Tayibe (Lebanon)

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For other places with similar names, see Taybeh (disambiguation).
Tayibe
(طيبة (مرجعيون
Village
Posters on Tayibe village walls after the 2006 Lebanon War
Posters on Tayibe village walls after the 2006 Lebanon War
Map showing the location of Tayibe within Lebanon
Map showing the location of Tayibe within Lebanon
Tayibe
Location within Lebanon
Coordinates: 33°16′35″N 35°31′14″E / 33.27639°N 35.52056°E / 33.27639; 35.52056Coordinates: 33°16′35″N 35°31′14″E / 33.27639°N 35.52056°E / 33.27639; 35.52056
Grid position 198/297 PAL
Country  Lebanon
Governorate Nabatieh Governorate
District Marjeyoun District
Time zone EET (UTC+2)
 • Summer (DST) EEST (UTC+3)
Dialing code +961
Tayibe
Et Taibeh
Alternate name Et Tayibe
Location 2 kilometres (1.2 mi) south of the Litani River
History
Periods Heavy Neolithic
Cultures Qaraoun culture
Site notes
Archaeologists Louis Dubertret and Jacques Cauvin
Public access Unknown

Tayibe, Et Tayibe or Et Taibeh is a village in the Marjeyoun District in south Lebanon.

Name[edit]

According to E. H. Palmer, the name Tayibe means "The good, sweet, or wholesome" (about water).[1]

Archaeological site[edit]

By the village is a Heavy Neolithic archaeological site of the Qaraoun culture.[2][3]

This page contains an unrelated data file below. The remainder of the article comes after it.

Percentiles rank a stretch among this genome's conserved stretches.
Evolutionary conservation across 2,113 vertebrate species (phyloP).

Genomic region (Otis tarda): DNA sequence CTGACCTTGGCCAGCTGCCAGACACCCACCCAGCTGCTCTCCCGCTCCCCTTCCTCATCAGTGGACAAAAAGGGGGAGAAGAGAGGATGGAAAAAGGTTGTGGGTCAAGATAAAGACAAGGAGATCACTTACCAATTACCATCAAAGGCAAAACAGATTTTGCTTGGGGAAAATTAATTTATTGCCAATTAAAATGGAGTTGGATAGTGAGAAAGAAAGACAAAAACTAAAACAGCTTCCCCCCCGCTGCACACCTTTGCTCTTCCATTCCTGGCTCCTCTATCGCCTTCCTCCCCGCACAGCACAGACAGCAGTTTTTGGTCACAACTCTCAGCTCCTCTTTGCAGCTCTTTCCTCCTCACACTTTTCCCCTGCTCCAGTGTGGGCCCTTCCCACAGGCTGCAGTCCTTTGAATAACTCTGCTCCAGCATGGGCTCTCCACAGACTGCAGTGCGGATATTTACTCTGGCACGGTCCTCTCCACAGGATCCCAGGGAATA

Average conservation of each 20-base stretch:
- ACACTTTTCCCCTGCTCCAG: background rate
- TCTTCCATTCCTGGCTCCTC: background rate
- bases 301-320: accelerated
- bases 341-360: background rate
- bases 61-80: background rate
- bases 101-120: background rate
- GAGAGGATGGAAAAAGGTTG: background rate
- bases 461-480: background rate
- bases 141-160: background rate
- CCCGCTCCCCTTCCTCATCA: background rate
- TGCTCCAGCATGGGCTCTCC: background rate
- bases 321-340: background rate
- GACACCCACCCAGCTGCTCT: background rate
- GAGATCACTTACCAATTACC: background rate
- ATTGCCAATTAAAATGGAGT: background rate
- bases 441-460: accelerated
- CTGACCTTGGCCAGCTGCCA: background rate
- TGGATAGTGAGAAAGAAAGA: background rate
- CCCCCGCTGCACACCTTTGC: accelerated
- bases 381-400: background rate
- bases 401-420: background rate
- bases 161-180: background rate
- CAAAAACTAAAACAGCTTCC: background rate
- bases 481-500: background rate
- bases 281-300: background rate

The site was discovered by Louis Dubertret and materials studied by Jacques Cauvin. Heavy Neolithic materials recovered resembled those from Qaraoun.[3]

History[edit]

In 1875, Victor Guérin found here a village with 800 Metualis.[4] He further noted: "Its principal mosque, now in ruins, is built of superb blocks, apparently ancient. It contains in the interior several monolithic columns."[5]

In 1881, the Palestine Exploration Fund's Survey of Western Palestine (SWP) noted here: "There are several sarcophagi and cisterns in the village ; some caves near."[6] They further described it as: "A large well-built village, built of stone, containing about 600 Metawileh and 400 Moslems. The Caimacam has a good house here. There are some figs and olives round the village and arable land; water is supplied from a spring and two birkets."[7]

References[edit]

  1. ^ Palmer, 1881, p. 33
  2. ^ Moore, A.M.T. (1978). The Neolithic of the Levant. Oxford University, Unpublished Ph.D. Thesis. pp. 444–446. 
  3. ^ a b L. Copeland; P. Wescombe (1966). Inventory of Stone-Age Sites in Lebanon: North, South and East-Central Lebanon, p. 53. Impr. Catholique. Retrieved 29 August 2011. 
  4. ^ Guérin, 1880, pp. 268-269
  5. ^ Guérin, 1880, pp. 268-269; as given in Conder and Kitchener, 1881, SWP I, p. 139
  6. ^ Conder and Kitchener, 1881, SWP I, p. 139
  7. ^ Conder and Kitchener, 1881, SWP I, p. 90

Bibliography[edit]

External links[edit]